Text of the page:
Dual surface modification with PEG and corn trypsin inhibitor: Effect of PEG:CTI ratio on protein resistance and anticoagulant properties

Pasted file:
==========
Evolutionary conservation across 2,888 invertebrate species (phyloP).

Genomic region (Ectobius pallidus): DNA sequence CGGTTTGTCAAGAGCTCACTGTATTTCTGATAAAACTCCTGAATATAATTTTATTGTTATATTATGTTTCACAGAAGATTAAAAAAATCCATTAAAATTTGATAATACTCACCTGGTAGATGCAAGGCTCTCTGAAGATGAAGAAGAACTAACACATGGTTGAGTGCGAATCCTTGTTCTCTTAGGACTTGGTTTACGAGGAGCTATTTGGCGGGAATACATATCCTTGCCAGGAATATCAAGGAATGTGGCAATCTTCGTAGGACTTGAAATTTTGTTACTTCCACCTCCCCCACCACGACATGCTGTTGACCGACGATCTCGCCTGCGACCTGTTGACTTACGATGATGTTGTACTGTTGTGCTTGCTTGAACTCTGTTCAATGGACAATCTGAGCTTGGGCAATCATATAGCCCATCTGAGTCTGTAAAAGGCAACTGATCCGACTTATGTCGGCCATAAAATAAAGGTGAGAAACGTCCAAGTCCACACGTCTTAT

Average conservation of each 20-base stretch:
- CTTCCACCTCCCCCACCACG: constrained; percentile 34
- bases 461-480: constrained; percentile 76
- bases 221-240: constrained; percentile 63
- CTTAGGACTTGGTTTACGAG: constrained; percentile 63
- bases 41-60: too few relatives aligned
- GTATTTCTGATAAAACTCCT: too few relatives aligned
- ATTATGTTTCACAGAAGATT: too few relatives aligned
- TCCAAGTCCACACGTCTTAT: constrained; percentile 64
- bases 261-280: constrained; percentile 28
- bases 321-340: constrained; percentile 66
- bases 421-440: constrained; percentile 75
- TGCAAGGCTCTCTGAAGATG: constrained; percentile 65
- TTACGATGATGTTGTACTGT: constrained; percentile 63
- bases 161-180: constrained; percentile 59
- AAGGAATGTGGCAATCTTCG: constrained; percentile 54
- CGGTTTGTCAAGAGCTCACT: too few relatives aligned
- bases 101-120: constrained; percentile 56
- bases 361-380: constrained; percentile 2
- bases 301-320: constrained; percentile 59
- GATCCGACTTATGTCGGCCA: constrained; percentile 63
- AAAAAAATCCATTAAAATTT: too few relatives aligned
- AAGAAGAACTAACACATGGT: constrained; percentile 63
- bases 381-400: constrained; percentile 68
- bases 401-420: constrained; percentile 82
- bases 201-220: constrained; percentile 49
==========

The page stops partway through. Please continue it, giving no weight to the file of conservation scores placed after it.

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The objective of this study was to investigate the bioactivity and protein-resistant properties of dual functioning surfaces modified with PEG for protein resistance and corn trypsin inhibitor (CTI) for anticoagulant effect. Surfaces on gold substrate were prepared with varying ratios of free PEG to CTI-conjugated PEG. Two methods designated, respectively, "sequential" and "direct" were used. For sequential surfaces, PEG was first immobilized on gold and the surfaces were incubated with CTI at varying concentration. For direct surfaces, a PEG-CTI conjugate was synthesized and gold surfaces were modified using solutions of the conjugate of varying concentration. The CTI density on these surfaces was measured using radiolabeled CTI. Water contact angles were measured and the thickness of PEG-CTI layers was determined by ellipsometry. Fibrinogen adsorption from buffer and human plasma, and adsorption from binary solutions of fibrinogen and α-lactalbumin were investigated using radiolabeling methods. Bioactivity of the surfaces was evaluated via their effects on FXIIa inhibition and plasma clotting time. It was found that as the ratio of CTI-conjugated PEG to free PEG increased, bioactivity increased but protein resistance was relatively constant. It is concluded that on these surfaces conjugation of PEG to CTI does not greatly compromise the protein resistance of the PEG but results in improved interactions between the CTI and the "target" protein FXIIa. At the same CTI density, sequential surfaces were more effective in terms of inhibiting FXIIa and prolonging clotting time.
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